TABLE 7-6 Quasi-Experimental Studies of Gun Laws and Suicide

Source

Areas and Time Period Compared

Gun Law

Population

Reuter and Mouzos

Australian states,

1979-1998

1996 gun buy-back

Whole population

Ludwig and Cook (2001)

50 states + DC

1985-1997

1994 Brady act

21-54 years

55+

Lott and Whitley (2000)

50 states + DC

1979-1996

Safe storage laws

Other gun laws

Children and adolescents 0-19

Cummings, Grossman, Rivara, and Koepsell (1997a)

50 states + DC

1979-1994

Safe storage laws

Children under 15

SUMMARY AND RECOMMENDATIONS

The committee draws the following conclusions on the basis of the present evidence:

  1. States, regions, and countries with higher rates of household gun ownership have higher rates of gun suicide. There is also cross-sectional, ecological association between gun ownership and overall risk of suicide, but this association is more modest than the association between gun ownership and gun suicide; it is less consistently observed across time, place, and persons; and the causal relation remains unclear.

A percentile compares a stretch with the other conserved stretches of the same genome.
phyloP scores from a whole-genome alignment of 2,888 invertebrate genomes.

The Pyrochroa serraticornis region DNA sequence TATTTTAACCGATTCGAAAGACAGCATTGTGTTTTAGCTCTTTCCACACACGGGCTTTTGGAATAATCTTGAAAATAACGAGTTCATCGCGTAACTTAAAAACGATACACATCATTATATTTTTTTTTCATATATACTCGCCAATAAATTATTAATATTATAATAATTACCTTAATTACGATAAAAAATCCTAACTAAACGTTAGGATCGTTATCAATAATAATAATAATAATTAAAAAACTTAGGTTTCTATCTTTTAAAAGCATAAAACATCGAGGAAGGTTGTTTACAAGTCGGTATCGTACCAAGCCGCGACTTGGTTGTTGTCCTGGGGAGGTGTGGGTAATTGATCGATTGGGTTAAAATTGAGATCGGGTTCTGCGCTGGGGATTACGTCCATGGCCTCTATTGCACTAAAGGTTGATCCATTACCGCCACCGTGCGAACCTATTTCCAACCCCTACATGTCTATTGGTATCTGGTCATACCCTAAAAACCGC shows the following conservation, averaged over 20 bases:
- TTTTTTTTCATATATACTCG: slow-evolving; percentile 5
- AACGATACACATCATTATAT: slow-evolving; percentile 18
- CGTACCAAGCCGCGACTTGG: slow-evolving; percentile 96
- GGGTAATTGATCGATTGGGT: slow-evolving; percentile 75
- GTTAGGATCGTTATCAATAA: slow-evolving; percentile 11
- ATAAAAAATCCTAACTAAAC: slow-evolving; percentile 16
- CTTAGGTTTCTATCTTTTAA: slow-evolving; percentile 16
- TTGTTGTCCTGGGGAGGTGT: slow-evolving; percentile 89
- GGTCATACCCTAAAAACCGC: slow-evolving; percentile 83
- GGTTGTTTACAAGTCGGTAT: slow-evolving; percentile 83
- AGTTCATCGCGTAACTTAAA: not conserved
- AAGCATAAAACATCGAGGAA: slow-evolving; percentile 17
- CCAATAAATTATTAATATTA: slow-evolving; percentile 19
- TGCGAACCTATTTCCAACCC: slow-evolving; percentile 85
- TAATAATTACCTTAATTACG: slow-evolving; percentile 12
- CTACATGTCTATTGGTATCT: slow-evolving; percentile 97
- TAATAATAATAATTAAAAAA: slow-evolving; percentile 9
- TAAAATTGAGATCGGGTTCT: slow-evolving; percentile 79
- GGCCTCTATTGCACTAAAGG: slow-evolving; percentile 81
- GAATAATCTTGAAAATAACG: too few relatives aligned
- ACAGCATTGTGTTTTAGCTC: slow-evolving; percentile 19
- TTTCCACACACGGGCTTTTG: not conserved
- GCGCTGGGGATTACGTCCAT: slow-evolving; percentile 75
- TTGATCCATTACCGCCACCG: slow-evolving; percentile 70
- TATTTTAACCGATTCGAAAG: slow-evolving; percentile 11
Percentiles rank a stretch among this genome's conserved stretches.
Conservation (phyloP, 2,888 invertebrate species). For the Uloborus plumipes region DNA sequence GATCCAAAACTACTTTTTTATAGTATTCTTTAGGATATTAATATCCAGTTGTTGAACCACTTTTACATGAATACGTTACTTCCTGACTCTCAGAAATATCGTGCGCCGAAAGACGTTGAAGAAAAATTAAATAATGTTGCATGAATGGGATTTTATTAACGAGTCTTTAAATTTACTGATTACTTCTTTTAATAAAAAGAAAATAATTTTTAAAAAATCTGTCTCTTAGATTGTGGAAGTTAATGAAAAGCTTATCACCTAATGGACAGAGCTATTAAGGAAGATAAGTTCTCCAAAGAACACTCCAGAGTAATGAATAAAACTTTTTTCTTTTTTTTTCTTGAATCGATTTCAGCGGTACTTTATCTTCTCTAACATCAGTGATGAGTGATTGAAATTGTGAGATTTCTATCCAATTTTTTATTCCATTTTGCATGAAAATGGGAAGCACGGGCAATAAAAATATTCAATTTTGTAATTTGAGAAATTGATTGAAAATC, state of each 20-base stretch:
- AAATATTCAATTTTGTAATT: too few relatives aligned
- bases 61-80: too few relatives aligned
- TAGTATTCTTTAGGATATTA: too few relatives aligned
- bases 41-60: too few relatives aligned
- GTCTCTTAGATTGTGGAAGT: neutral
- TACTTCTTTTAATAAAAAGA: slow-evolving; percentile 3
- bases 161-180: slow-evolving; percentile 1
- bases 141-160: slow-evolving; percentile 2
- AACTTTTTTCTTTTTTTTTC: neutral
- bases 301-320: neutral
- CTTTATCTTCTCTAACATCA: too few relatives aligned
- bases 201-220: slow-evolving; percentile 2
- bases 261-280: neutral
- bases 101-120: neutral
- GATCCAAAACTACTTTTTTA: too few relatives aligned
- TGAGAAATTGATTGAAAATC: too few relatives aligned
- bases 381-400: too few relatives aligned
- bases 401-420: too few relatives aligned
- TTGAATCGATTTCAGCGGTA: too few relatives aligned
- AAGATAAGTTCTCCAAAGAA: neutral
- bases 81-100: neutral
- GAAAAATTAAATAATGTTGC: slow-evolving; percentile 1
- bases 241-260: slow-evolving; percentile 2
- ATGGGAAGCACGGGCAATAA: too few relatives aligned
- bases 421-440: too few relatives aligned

2. The risk of suicide is highest immediately after the purchase of a handgun, suggesting that some firearms are specifically purchased for the purpose of committing suicide.

  3. Some gun control policies may reduce the number of gun suicides, but they have not yet been shown to reduce the overall risk of suicide in any population.



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